When I went home for my mother's birthday last week, I offered to take her to a Dodger game. Mom likes going to games, and we usually hit two or three a year. But this time, she said no thanks. Turns out, Mom is not alone. Season ticket sales are way down, and the Angels could outdraw the Dodgers for the first time ever.
Mom's reason had nothing to do with the way the team was playing or recent security issues (A Giants fan was beaten nearly to death on Opening Day). She said it simply. "I don't want the McCourts to have any of our money."
If you haven't been following the saga, Dodgers owners Frank and Jamie McCourt are involved in a messy, bitter, and expensive divorce. But even before they split up, they were using Dodgers dollars to fund their lavish lifestyle--several homes, private jets, and vacations. Jamie was even spending five figures to get her hair done!
This week the news broke that Frank McCourt had to borrow money just so the team could make payroll. That hasn't set well with the Commissioner's office, so now Bud Selig has put his foot down, and announced that Major League Baseball is taking over control of the team.
I am not a big Selig fan, but certainly this is a move that had to be made. You know the Dodgers are in trouble when Bud Selig is seen as a hero. Today it was announced that former Texas Rangers president Tom Schieffer will step in, find an office, and run the day-to-day operations. I don't exactly know what this means, but you have to figure it will make it more difficult for McCourt to grab ten thousand dollars out of the till so he can see a barber.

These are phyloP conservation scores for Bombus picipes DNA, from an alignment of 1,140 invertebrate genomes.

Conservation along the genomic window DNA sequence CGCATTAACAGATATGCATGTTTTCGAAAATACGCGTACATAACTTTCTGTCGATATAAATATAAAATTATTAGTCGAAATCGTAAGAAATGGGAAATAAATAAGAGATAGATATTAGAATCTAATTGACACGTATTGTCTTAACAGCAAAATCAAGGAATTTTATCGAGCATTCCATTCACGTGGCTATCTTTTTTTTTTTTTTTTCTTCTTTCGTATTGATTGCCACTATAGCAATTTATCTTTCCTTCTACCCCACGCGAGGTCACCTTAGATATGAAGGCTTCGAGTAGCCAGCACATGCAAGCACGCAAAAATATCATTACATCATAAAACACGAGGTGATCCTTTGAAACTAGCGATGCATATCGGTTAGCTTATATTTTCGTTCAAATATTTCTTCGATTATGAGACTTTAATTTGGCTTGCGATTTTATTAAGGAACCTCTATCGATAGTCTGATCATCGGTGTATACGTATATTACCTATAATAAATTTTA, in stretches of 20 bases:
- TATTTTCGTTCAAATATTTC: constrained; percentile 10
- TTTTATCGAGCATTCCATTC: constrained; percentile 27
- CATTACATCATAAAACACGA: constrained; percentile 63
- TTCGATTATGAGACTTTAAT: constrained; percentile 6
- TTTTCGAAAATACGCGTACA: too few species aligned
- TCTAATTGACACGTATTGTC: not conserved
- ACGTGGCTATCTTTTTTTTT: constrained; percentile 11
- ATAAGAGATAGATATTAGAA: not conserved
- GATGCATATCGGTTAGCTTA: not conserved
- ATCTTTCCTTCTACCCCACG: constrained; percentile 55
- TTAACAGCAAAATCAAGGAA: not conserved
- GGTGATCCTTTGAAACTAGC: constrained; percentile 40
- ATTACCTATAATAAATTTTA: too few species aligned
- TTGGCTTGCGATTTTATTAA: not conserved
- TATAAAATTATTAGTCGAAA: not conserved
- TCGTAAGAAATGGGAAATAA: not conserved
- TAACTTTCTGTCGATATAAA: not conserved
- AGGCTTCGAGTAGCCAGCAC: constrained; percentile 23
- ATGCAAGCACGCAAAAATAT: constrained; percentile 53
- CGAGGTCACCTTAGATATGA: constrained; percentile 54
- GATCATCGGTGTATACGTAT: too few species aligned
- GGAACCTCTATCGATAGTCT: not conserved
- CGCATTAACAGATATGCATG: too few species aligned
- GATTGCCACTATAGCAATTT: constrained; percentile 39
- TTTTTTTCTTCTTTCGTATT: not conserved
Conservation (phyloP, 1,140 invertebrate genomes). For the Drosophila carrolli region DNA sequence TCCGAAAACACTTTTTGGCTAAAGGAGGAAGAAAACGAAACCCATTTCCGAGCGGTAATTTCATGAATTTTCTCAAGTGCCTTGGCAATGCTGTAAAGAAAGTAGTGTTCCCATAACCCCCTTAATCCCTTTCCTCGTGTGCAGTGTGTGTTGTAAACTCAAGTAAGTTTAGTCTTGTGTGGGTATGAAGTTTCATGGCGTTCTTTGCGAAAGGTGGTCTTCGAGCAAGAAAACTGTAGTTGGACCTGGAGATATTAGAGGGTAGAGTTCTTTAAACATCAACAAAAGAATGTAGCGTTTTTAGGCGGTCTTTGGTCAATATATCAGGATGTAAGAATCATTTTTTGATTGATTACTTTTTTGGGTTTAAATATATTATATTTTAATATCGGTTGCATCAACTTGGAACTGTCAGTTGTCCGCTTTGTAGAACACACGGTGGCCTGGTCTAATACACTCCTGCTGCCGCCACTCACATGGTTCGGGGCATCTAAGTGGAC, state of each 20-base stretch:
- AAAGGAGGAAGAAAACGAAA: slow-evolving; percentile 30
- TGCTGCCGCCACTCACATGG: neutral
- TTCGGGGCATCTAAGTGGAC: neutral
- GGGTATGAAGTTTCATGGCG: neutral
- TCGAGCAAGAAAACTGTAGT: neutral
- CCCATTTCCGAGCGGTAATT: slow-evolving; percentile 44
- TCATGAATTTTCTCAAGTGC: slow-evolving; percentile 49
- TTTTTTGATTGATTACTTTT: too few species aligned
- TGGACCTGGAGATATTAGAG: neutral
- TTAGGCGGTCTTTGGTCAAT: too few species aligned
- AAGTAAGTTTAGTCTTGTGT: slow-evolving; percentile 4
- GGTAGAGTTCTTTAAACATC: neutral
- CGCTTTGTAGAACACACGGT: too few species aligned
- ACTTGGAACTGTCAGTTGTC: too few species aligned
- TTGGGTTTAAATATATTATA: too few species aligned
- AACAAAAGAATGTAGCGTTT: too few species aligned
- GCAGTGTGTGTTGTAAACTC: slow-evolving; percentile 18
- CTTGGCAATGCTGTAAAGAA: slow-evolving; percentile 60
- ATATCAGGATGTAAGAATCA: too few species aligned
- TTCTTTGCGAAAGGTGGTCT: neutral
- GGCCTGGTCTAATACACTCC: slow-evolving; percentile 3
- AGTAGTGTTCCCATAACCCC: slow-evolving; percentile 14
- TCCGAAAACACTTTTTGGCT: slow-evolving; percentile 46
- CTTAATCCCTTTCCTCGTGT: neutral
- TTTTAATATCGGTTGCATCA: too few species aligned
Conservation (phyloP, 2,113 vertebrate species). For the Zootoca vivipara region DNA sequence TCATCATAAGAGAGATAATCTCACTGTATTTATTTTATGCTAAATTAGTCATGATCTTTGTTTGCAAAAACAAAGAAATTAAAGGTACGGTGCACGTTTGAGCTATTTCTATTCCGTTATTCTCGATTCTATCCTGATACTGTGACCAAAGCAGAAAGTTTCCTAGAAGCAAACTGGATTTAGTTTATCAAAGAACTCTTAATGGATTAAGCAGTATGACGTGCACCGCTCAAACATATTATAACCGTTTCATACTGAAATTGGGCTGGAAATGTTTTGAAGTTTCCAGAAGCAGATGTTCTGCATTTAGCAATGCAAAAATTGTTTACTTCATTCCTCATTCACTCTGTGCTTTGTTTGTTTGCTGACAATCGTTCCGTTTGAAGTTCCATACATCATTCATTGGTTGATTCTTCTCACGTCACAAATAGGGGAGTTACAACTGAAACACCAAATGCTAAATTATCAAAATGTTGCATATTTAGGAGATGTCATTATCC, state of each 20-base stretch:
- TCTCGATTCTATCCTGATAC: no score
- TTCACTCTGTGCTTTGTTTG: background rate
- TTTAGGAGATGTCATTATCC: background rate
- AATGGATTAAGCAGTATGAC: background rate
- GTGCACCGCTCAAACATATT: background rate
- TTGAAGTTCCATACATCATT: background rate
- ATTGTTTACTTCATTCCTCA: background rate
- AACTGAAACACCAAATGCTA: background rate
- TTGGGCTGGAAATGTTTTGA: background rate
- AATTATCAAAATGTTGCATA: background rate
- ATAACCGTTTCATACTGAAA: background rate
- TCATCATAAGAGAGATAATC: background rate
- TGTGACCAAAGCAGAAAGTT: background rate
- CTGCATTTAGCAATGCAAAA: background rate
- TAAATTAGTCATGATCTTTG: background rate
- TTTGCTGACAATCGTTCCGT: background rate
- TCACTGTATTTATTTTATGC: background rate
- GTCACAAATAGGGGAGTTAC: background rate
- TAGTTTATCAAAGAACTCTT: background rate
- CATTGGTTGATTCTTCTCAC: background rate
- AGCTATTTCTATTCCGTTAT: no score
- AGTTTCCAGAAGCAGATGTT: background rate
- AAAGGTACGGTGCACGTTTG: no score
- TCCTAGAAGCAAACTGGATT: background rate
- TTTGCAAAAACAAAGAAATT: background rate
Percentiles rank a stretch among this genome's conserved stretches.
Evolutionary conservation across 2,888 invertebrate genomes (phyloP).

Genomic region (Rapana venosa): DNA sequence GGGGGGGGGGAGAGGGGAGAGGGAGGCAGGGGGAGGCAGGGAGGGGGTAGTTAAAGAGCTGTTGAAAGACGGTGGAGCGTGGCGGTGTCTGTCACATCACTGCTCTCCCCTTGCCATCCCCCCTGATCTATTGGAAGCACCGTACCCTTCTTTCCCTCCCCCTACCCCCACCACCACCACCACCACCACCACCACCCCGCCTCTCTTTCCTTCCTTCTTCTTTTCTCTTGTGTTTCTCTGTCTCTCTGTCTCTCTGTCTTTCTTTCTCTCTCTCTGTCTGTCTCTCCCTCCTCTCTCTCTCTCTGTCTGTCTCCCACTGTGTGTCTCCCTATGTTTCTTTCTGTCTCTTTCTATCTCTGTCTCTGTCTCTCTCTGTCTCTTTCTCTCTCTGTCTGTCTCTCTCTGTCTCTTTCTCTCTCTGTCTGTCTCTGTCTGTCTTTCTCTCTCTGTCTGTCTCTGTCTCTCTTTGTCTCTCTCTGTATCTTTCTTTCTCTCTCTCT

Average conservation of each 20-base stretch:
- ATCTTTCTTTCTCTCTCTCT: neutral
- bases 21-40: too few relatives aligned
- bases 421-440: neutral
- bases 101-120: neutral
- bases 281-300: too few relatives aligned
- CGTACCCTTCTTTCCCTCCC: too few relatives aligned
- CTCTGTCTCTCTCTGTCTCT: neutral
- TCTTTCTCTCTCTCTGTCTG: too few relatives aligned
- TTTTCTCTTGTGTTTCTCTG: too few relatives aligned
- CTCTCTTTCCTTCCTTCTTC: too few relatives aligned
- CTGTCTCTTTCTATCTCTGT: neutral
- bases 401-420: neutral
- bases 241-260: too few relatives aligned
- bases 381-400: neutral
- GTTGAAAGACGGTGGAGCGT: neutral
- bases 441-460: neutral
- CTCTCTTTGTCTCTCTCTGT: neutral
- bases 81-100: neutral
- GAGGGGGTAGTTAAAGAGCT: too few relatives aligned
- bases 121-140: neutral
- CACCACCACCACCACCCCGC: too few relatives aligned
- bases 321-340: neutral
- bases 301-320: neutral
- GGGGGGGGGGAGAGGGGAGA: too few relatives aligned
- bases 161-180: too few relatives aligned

McCourt, of course, is not exactly fond of Selig's decision to step in, and could perhaps fight it on legal grounds, but he's also suing his own lawyers, so it might be hard to find someone to represent him. Jamie, just to make things more fun, still claims 50 percent ownership of the Dodgers and is cheering Selig's move.
It seems that Selig and Major League Baseball's ultimate desire here is to get rid of the McCourts altogether. That will likely be the end result, but it could take awhile. Meanwhile, on the field, the Dodgers at the moment have a winning record (12-10), their two biggest hitting stars, Andre Ethier and Matt Kemp, are doing well, and they have pretty good starting pitching. Maybe Dodger fans should go to a game to make sure these guys get paid, but maybe instead of selling tickets, the new overseer should just pass a hat, to make sure the money goes where it belongs.